The economic cost of road deaths and injuries in countries of Europe and Central Asia is estimated to exceed 1.5 percent of GDP per year. The highest costs per year are in Russia (US$ 34 billion), Turkey (US$ 14 billion), Poland (US$ 10 billion), and Ukraine (US $5 billion).
The impact of road traffic injuries among pedestrians is also severe since most safety measures historically have focused on protecting vehicle occupants rather than pedestrians. Children and the elderly pedestrians are the most vulnerable.
Contributing to the poor road traffic safety situation in the countries of Europe and Central Asia are weak road safety management systems, deteriorated roads, exponential growth in the number of vehicles (usually secondhand) over the last decade, poor driver behavior, and lack of enforcement of road safety laws and regulations. Excessive alcohol consumption – the ‘drunk driving’ syndrome – is also a major contributing factor.
Road transport is central to development as it facilitates the movement of people, goods and services, enhances employment opportunities, and improves access to essential services. Most countries in the region have invested heavily over the last decade in improving their road transport system. Unfortunately, the silent epidemic of ‘death on wheels’ continues to reduce the benefits from these investments, and determined efforts are needed to redress this trend.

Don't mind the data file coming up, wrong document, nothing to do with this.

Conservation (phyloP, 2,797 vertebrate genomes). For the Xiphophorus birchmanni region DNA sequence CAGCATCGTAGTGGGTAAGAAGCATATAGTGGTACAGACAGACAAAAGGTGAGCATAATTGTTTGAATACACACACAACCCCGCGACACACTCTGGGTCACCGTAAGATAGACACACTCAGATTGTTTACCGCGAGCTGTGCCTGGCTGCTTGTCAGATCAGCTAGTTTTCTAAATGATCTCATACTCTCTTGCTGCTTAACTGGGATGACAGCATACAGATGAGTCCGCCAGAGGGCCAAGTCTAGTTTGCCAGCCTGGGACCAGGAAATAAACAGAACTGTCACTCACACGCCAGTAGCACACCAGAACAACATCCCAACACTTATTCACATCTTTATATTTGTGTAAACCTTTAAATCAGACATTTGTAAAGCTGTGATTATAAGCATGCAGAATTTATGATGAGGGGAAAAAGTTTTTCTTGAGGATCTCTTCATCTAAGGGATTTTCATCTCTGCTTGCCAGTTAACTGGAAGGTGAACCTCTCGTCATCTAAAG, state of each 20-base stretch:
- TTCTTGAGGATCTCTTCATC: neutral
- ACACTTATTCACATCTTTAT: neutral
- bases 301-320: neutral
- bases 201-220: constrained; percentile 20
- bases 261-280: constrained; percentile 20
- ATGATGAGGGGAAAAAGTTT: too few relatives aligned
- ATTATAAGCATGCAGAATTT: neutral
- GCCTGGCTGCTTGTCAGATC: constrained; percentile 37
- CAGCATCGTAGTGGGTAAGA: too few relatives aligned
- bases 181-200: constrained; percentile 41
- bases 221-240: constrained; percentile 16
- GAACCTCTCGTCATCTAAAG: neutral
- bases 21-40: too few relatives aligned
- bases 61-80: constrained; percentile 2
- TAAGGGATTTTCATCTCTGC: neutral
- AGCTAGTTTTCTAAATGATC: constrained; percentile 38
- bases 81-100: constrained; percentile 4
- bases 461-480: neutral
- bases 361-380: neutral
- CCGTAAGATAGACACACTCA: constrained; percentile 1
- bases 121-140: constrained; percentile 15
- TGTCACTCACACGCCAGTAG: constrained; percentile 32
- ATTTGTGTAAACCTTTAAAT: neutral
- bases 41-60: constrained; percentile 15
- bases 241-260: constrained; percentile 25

So what is needed to make roads safer?
High-level political support and funding and a strengthened road safety management system, including close coordination of actions by a lead agency and involving different ministries (transport, health, the police), the business community, and nongovernmental organizations, across which road safety responsibilities tend to be diffused are fundamental. A focus on results needs to concentrate on the following key aspects:
- strengthened institutional management for road safety, including coordination, sustainable funding, and monitoring and evaluation
- road infrastructure improvements, from planning, design, operation to use
- strengthened road safety laws, standards and rules for entry and exit of vehicles and road users, and their effective enforcement
- public education campaigns to modify risky behaviors
- well-organized emergency medical services